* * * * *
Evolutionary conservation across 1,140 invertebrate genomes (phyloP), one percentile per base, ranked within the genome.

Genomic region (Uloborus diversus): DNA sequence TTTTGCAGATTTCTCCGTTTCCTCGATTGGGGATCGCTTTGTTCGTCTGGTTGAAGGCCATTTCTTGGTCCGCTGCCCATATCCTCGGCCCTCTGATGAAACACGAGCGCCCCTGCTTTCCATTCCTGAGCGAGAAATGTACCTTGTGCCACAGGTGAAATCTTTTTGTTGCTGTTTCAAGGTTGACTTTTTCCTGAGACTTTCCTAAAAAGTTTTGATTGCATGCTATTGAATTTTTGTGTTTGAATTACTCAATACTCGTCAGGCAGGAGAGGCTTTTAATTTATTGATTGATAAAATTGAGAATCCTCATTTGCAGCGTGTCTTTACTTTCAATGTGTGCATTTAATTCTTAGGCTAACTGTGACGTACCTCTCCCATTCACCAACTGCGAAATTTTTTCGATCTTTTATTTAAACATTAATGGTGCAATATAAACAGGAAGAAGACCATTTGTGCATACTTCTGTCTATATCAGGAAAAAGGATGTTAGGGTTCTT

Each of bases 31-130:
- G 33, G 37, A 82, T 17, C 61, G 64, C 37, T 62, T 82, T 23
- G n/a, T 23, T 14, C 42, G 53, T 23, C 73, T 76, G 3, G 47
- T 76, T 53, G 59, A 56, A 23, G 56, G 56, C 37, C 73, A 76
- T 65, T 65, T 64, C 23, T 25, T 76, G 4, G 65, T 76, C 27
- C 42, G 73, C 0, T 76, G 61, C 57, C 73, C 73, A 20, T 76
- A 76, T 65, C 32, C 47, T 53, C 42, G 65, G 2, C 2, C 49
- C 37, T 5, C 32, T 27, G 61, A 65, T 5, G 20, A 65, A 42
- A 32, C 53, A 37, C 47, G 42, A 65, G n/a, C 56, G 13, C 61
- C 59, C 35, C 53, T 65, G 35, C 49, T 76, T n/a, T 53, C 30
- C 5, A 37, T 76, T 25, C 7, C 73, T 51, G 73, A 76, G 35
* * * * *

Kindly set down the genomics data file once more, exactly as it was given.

Evolutionary conservation across 1,140 invertebrate genomes (phyloP), one percentile per base, ranked within the genome.

Genomic region (Uloborus diversus): DNA sequence TTTTGCAGATTTCTCCGTTTCCTCGATTGGGGATCGCTTTGTTCGTCTGGTTGAAGGCCATTTCTTGGTCCGCTGCCCATATCCTCGGCCCTCTGATGAAACACGAGCGCCCCTGCTTTCCATTCCTGAGCGAGAAATGTACCTTGTGCCACAGGTGAAATCTTTTTGTTGCTGTTTCAAGGTTGACTTTTTCCTGAGACTTTCCTAAAAAGTTTTGATTGCATGCTATTGAATTTTTGTGTTTGAATTACTCAATACTCGTCAGGCAGGAGAGGCTTTTAATTTATTGATTGATAAAATTGAGAATCCTCATTTGCAGCGTGTCTTTACTTTCAATGTGTGCATTTAATTCTTAGGCTAACTGTGACGTACCTCTCCCATTCACCAACTGCGAAATTTTTTCGATCTTTTATTTAAACATTAATGGTGCAATATAAACAGGAAGAAGACCATTTGTGCATACTTCTGTCTATATCAGGAAAAAGGATGTTAGGGTTCTT

Each of bases 31-130:
- G 33, G 37, A 82, T 17, C 61, G 64, C 37, T 62, T 82, T 23
- G n/a, T 23, T 14, C 42, G 53, T 23, C 73, T 76, G 3, G 47
- T 76, T 53, G 59, A 56, A 23, G 56, G 56, C 37, C 73, A 76
- T 65, T 65, T 64, C 23, T 25, T 76, G 4, G 65, T 76, C 27
- C 42, G 73, C 0, T 76, G 61, C 57, C 73, C 73, A 20, T 76
- A 76, T 65, C 32, C 47, T 53, C 42, G 65, G 2, C 2, C 49
- C 37, T 5, C 32, T 27, G 61, A 65, T 5, G 20, A 65, A 42
- A 32, C 53, A 37, C 47, G 42, A 65, G n/a, C 56, G 13, C 61
- C 59, C 35, C 53, T 65, G 35, C 49, T 76, T n/a, T 53, C 30
- C 5, A 37, T 76, T 25, C 7, C 73, T 51, G 73, A 76, G 35